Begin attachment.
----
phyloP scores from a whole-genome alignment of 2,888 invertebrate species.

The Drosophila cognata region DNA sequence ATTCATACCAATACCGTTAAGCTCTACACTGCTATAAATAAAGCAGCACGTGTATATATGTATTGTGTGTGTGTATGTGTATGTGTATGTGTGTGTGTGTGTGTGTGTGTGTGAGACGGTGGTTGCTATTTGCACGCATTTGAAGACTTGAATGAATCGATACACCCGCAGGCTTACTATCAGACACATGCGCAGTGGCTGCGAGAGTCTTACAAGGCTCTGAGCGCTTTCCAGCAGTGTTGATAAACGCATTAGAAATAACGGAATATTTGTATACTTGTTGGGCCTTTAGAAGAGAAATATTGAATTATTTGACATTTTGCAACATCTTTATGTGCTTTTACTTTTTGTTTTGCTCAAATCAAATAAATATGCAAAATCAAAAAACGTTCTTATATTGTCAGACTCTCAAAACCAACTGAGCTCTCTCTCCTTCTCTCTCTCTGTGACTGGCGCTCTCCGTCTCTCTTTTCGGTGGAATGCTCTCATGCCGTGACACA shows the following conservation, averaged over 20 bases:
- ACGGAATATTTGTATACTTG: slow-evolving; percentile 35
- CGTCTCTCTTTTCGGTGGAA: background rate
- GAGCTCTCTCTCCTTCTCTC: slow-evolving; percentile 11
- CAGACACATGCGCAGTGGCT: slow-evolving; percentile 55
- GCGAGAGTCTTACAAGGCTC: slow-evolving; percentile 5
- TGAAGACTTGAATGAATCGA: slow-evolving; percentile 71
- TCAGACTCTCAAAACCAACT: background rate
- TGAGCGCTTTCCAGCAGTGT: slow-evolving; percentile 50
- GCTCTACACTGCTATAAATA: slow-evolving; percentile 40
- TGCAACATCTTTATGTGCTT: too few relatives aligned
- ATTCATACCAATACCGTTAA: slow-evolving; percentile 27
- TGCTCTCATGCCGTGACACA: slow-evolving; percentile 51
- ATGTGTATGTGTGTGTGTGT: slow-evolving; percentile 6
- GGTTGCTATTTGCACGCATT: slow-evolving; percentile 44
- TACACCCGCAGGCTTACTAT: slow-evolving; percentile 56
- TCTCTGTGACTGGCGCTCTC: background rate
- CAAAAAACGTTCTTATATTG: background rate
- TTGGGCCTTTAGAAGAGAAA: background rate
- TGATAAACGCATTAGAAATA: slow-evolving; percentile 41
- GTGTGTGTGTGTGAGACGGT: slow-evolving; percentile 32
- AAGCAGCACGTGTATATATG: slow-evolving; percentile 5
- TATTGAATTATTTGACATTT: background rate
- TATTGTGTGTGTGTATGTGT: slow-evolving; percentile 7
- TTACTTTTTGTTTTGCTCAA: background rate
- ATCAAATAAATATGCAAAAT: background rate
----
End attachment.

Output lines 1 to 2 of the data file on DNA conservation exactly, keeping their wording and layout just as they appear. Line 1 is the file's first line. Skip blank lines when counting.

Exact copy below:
phyloP scores from a whole-genome alignment of 2,888 invertebrate species.

The Drosophila cognata region DNA sequence ATTCATACCAATACCGTTAAGCTCTACACTGCTATAAATAAAGCAGCACGTGTATATATGTATTGTGTGTGTGTATGTGTATGTGTATGTGTGTGTGTGTGTGTGTGTGTGTGAGACGGTGGTTGCTATTTGCACGCATTTGAAGACTTGAATGAATCGATACACCCGCAGGCTTACTATCAGACACATGCGCAGTGGCTGCGAGAGTCTTACAAGGCTCTGAGCGCTTTCCAGCAGTGTTGATAAACGCATTAGAAATAACGGAATATTTGTATACTTGTTGGGCCTTTAGAAGAGAAATATTGAATTATTTGACATTTTGCAACATCTTTATGTGCTTTTACTTTTTGTTTTGCTCAAATCAAATAAATATGCAAAATCAAAAAACGTTCTTATATTGTCAGACTCTCAAAACCAACTGAGCTCTCTCTCCTTCTCTCTCTCTGTGACTGGCGCTCTCCGTCTCTCTTTTCGGTGGAATGCTCTCATGCCGTGACACA shows the following conservation, averaged over 20 bases: